Moratorium on the past
How to reconcile the irreconcilable? Who will be the first to defy the usual confrontation logic between military and political blocs in Europe? Where will be security cooperation between the West and Russia first restored?
Until recently, no one would have thought to associate the answers to these questions with Moldova. However, the situation has changed dramatically on the night of June 7 to 8, and now the country has a government supported by Moscow, Washington and Brussels and ascended to ‘the throne’ with the active participation of all three capitals.
From the first days the ACUM and PSRM alliance announced a moratorium on geopolitics, which, of course, almost cannot observe. Coalition leaders cannot get rid of statements about “the only right way”, which is not surprising for people who have cultivated various geopolitical sentiments for many years. The moratorium acts more on the debate: the current leaders of Moldova do not seem to notice each other’s statements, carefully avoiding the controversy over the have-been, when they mercilessly divided the electorate into pro-Russian and pro-European. In 2019, Igor Dodon claims that he has never protested against the Association Agreement with the EU and does not criticize the European course of Moldova. Maia Sandu is extremely tactful and friendly with Russian officials, and Dmitry Kozak is clearly pleased with the communication with the new Prime Minister. A committed unionist and Russophobe Oazu Nantoi goes together with the speaker Greceanîi to meet with the Prime Minister of Russia Dmitry Medvedev. Miracles? Scarcely.
Most likely, the potential of the agreements reached between the Russian Federation, the EU and the United States on resetting the domestic situation in Moldova is large enough for the leaders of the new government not to be distracted by controversy and to work in their areas. Everything is generally clear and understandable here. But it is not totally clear what the new government will do with the military-strategic course.
Positive sum game
The Minister of Defense Pavel Voicu appointed by Igor Dodon held his first meeting in this capacity with the Romanian Ambassador Daniel Ionita and thanked him for the contribution in training of the Moldovan national army and informed about his priorities as the head of the Defense Ministry. 100 soldiers of the national army of Moldova are sent to the exercises in the United States, and Maia Sandu in a recent interview with the POLITICO magazine talks about Moldova’s only possible way to the West and very openly calls on Russia to withdraw its troops from Transdniestria.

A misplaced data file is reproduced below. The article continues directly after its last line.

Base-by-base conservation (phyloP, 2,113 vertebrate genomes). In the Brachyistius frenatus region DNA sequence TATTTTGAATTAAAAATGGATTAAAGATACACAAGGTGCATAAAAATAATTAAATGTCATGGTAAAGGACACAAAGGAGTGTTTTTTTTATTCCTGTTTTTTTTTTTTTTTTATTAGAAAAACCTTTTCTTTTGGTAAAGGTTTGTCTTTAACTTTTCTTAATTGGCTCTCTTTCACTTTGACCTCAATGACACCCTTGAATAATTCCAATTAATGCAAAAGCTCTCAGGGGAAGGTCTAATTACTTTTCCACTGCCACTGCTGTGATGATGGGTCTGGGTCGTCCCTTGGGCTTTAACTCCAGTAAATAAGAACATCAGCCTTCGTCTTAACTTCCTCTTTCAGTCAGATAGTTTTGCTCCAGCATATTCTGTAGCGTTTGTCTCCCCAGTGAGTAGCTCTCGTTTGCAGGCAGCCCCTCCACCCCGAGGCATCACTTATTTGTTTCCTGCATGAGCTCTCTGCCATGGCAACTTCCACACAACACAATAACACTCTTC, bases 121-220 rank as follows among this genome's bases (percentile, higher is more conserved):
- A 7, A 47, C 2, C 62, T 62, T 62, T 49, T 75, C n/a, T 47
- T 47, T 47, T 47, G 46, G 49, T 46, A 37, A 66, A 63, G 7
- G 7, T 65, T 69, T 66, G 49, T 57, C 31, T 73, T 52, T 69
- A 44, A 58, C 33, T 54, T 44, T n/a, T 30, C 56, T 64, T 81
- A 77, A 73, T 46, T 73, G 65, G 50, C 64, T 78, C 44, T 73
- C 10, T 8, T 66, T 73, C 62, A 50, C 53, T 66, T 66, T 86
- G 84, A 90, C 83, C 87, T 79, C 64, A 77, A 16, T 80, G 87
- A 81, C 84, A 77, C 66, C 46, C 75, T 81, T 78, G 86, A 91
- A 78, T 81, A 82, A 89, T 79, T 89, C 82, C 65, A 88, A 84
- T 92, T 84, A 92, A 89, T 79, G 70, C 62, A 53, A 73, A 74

At the same time, Igor Dodon reports that he has agreed in Moscow to extend customs preferences for goods from Moldova to Russia. Again, we realize that a couple of weeks ago this could not be imagined. It can be assumed that the international handlers of the new government in Chisinau, as well as the ACUM and the socialists, agreed to turn a deaf ear to each other’s rhetoric. Moldova, apparently, will continue to move towards rapprochement with NATO, and Russia will maintain a military presence on the Dniester – and it seems that for the first time in many years these things are not in obvious contradiction.
Apparently, from the military strategic standpoint Moldova becomes the territory of the positive sum game with the largest centers of power entrenched in the country at the same time and consistently promoting their interests. In a sense, the neutrality of the Republic of Moldova receives a completely new interpretation: the neutral status of Moldova means that the country for a while ceases to be a territory of potential confrontation between the USA and Russia. In other words, today the Republic of Moldova as a territory and state is taken off the table of the military rivalry between Russia and the West – in Moldova the world capitals will concentrate on the search for the way of political cooperation. It is noteworthy that this situation fully satisfies the interests of Europe as the third main stakeholder in the ‘Moldovan case’. For the EU, the stability of borders and the predictability of the security situation are important. The bad balance of forces with Moldova nearly involved in NATO on the right bank of the Dniester and the Russian troops on the left quite suits Brussels apparently.
Some experts boldly, but for a reason suggest that the ‘big deal’ between Russia and the United States on European security has already taken place, although it was expected to be more tangible following a certain triumphant meeting between Putin and Trump. Agreements must have already been reached on the division of spheres of influence, taking off the table some regions of Europe, including Moldova and Ukraine. The latter has the role of another buffer zone between the military-political areas of the West and Russia, so Ukraine is likely to be ‘deactivated’ and go through serious changes in the settlement in Donbas.
Summing up, we remind that any fundamental change of confrontation rhetoric must not be expected. Certainly military maneuvers, saber rattling, ‘the exchange of courtesies’ and mutual attacks at the level of Russia, the European Union, NATO, as well as the leaders of Moldova and Ukraine will continue around the borders of the Black Sea to some extent. The rhetoric of confrontation is still a powerful ideological resource for the governments of the world powers, and it will continue. Perhaps the preservation of ‘ritual’ strategic competition in Europe will create comfortable conditions for the resumption of multilateral dialogue on security in Eastern Europe and the return to normal cooperation of geopolitical players.
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